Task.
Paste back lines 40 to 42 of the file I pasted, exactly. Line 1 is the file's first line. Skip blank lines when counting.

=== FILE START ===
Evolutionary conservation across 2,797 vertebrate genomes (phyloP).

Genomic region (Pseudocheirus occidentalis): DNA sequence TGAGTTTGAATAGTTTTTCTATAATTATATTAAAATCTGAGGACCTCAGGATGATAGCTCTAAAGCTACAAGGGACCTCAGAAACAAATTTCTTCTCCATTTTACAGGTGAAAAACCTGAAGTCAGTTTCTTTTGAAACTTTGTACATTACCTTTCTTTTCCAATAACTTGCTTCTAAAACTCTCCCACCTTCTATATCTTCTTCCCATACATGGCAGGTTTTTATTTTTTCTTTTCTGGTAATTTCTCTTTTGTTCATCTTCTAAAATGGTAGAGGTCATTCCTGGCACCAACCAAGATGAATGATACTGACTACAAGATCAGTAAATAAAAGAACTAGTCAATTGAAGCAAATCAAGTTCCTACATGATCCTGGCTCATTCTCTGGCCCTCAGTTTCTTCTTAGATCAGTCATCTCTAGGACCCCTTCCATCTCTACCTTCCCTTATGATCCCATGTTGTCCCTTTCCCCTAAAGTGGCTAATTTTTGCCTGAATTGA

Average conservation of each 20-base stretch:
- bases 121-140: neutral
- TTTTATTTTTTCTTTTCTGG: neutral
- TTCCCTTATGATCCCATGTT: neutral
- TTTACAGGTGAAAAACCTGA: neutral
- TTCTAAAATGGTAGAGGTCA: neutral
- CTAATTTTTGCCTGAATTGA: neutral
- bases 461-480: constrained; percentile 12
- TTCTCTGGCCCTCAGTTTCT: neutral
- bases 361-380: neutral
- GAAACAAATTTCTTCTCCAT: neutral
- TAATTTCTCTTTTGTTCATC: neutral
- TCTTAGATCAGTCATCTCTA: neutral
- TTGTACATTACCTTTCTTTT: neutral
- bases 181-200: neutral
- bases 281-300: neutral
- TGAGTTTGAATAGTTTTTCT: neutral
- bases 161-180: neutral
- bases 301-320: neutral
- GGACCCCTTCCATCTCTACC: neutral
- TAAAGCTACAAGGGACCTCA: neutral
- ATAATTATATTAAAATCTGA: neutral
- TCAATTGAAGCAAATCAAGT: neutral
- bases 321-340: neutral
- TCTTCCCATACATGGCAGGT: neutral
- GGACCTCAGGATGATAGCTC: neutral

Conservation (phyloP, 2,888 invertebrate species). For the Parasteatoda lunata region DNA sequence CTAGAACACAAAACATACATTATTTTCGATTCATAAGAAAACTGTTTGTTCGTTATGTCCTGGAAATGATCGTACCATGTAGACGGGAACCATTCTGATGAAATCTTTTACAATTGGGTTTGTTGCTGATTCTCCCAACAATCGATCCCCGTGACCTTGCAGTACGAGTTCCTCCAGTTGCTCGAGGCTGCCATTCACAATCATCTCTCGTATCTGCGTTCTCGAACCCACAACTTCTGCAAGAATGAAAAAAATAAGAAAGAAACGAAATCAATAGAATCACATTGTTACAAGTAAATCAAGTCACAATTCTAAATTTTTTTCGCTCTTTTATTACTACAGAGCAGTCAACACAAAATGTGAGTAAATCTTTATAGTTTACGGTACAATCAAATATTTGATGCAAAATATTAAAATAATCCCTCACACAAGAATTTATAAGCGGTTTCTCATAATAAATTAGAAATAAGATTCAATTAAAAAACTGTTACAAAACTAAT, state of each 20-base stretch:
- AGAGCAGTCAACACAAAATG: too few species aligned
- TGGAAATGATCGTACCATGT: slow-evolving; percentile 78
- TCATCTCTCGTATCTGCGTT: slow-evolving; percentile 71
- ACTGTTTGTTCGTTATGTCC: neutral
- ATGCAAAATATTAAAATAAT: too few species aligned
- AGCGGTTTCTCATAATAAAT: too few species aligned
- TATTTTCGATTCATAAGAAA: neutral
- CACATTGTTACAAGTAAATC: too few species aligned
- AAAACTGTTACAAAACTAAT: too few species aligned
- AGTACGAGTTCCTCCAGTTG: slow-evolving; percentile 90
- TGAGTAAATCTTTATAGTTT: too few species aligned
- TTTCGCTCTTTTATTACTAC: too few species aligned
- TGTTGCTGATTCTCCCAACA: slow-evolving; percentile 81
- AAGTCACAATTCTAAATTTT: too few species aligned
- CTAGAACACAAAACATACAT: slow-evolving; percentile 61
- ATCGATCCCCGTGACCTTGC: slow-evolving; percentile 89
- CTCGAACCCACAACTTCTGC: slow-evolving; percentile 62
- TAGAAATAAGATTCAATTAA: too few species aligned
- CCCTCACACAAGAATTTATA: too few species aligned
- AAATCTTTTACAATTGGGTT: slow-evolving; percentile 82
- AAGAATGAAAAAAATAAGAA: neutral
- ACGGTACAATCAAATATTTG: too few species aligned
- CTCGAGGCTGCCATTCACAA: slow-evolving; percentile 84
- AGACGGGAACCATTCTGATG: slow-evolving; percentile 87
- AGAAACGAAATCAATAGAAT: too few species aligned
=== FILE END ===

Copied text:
- TGAGTAAATCTTTATAGTTT: too few species aligned
- TTTCGCTCTTTTATTACTAC: too few species aligned
- TGTTGCTGATTCTCCCAACA: slow-evolving; percentile 81